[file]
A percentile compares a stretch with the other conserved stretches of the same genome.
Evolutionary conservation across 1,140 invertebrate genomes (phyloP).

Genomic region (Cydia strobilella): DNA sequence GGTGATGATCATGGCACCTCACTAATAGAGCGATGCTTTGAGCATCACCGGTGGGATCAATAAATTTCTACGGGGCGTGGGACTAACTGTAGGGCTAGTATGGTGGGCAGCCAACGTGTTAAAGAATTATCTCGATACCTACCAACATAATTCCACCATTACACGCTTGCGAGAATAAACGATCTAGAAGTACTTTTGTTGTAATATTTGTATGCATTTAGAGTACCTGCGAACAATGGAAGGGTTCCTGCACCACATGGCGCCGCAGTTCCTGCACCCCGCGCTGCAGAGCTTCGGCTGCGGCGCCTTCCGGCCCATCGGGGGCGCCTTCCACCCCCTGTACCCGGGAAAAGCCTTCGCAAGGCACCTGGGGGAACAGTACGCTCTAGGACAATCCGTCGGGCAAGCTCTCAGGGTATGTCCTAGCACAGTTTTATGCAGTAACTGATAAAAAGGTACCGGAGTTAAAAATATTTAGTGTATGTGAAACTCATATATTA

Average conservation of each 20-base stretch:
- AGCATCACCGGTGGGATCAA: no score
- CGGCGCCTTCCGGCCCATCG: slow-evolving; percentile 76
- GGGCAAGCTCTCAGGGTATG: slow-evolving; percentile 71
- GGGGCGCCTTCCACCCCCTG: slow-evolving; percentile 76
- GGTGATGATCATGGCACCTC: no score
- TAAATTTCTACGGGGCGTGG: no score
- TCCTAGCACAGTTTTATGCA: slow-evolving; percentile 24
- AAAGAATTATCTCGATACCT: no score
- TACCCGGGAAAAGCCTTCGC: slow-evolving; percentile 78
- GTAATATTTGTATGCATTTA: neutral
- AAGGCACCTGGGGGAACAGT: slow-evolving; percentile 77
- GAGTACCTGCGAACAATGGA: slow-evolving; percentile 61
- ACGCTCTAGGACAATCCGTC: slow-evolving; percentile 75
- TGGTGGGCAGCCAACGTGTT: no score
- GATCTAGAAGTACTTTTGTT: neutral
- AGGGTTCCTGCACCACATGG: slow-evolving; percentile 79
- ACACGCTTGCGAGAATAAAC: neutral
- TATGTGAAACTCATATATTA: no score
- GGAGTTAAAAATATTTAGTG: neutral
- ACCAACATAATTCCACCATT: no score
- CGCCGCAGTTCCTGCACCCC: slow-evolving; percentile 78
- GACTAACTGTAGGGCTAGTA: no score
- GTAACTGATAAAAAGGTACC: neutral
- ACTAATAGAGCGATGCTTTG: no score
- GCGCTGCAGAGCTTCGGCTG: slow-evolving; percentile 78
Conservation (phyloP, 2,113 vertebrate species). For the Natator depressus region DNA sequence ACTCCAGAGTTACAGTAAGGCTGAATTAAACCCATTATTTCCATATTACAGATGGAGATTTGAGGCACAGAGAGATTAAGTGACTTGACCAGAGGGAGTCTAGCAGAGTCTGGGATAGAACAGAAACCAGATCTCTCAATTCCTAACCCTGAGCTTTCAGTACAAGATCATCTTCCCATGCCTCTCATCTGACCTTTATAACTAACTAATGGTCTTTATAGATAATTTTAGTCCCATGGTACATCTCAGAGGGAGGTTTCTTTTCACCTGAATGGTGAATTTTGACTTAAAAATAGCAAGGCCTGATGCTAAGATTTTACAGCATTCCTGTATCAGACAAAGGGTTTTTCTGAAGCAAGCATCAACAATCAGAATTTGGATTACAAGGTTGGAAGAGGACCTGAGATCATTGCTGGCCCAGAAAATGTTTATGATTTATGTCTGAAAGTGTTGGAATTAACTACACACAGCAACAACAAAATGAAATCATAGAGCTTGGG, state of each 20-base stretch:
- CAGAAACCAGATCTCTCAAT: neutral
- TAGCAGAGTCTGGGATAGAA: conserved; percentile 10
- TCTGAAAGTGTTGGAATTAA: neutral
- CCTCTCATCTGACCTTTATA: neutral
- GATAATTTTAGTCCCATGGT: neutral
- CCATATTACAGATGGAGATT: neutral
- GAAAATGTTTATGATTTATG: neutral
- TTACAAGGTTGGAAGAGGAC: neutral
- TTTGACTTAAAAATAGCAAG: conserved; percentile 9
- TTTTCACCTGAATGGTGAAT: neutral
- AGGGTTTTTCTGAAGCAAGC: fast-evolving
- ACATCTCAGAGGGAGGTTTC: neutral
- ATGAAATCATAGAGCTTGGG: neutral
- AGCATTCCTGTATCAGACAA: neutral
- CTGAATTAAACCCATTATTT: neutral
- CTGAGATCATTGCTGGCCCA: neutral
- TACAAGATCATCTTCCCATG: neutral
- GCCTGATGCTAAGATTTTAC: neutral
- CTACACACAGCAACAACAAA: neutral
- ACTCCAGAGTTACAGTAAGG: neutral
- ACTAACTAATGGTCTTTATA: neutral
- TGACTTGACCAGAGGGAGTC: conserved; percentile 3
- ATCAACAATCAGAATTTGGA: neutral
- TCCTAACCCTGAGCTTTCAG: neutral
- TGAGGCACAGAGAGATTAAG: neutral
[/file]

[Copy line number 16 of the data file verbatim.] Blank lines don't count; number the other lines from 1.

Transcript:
- GAGTACCTGCGAACAATGGA: slow-evolving; percentile 61